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Herpes. 2004 Aug;11 Suppl 3:147A-154A.

Interrupting herpes simplex virus type 2 transmission: the role of condoms and microbicides.

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Chiron Corporation, Emeryville, Novato, CA, USA.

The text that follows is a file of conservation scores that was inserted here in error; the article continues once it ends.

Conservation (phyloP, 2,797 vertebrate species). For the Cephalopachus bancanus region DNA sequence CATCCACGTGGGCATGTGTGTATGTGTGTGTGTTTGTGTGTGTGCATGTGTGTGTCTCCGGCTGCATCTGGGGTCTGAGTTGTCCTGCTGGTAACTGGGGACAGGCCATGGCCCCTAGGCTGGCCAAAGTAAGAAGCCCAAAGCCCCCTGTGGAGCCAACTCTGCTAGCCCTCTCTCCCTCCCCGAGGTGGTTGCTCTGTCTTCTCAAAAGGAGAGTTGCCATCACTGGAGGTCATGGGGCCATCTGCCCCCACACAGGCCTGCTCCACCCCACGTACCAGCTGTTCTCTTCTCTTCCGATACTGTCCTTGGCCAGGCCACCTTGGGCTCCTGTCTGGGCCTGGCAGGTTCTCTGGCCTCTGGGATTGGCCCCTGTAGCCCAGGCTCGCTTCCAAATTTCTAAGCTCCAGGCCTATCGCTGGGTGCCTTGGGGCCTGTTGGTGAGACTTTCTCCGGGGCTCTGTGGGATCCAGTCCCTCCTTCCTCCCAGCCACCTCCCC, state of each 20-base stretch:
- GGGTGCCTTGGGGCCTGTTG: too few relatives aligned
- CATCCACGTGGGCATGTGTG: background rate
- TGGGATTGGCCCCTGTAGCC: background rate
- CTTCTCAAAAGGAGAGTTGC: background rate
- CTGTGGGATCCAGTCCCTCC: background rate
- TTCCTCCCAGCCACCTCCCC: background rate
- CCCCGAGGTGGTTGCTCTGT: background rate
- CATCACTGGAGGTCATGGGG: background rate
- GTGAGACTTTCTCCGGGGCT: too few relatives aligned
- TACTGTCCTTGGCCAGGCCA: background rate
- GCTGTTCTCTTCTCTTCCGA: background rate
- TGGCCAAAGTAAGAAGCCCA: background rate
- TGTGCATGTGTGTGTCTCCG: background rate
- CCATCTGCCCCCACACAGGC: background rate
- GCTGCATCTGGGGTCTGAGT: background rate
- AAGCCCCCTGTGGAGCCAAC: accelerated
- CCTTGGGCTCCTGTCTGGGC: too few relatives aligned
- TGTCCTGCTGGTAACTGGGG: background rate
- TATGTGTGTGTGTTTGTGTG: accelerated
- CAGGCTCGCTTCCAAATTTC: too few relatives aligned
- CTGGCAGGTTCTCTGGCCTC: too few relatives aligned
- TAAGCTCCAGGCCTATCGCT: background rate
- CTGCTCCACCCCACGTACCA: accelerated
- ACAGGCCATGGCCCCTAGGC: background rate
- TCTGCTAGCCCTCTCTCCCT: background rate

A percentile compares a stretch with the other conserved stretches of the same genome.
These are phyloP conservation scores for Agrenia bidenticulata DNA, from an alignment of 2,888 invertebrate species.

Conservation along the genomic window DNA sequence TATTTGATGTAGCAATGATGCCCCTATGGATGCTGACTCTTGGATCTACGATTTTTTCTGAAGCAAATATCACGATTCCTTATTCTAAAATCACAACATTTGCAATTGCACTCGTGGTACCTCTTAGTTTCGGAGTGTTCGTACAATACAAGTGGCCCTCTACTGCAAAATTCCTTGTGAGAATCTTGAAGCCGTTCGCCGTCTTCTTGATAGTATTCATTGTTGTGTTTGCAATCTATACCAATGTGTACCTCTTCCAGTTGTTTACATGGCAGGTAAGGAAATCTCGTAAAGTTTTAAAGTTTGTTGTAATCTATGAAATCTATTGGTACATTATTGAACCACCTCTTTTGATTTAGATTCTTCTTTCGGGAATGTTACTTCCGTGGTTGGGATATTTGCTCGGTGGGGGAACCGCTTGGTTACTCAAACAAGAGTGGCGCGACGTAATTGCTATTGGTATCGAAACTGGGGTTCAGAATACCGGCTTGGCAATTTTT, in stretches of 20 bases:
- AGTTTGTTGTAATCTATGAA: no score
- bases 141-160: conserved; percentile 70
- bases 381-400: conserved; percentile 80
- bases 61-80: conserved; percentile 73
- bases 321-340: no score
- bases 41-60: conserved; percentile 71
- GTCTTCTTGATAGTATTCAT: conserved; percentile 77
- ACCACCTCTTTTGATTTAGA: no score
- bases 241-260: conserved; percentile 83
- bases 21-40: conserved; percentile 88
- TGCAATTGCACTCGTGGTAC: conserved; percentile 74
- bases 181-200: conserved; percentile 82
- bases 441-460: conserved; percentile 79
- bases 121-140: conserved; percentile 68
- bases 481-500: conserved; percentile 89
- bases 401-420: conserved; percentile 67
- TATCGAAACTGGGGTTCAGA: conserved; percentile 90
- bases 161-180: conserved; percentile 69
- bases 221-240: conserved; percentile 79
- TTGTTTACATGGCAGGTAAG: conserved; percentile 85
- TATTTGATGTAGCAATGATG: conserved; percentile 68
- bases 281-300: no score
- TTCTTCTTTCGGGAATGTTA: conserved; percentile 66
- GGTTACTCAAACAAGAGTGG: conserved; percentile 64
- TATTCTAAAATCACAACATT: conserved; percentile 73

Condoms act as mechanical barriers to genital infection. In vitro models demonstrate that condoms are almost impermeable to viruses. A small amount of virus may cross the condom, but the condom can still reduce the level of virus exposure by several orders of magnitude. However, in vivo factors, such as condom failure during intercourse, can potentially limit their effectiveness. The weight of available evidence suggests that consistent and correct use of the male condom protects against herpes simplex virus (HSV) infection, as well as other sexually transmitted infections. Female condoms should theoretically protect against HSV infection as they cover a large surface area of potentially infected or susceptible tissues, but research is needed to confirm this. The lack of acceptance, or lack of consistent use, of condoms is the biggest barrier to their effectiveness. There is a need for effective counselling of individuals whose sexual behaviour increases their risk of HSV acquisition, such as young adults. Pregnant women are likely to be receptive to counselling due to the risk of neonatal herpes. No commercially available microbicides specifically inhibit HSV, although many inactivate the virus. More potent and specific microbicides are in development, but may be more expensive than those currently available. Although the effectiveness of condom and microbicide use is not completely proven, there is sufficient evidence to support the promotion of their use by healthcare professionals as an important part of safe sex counselling.

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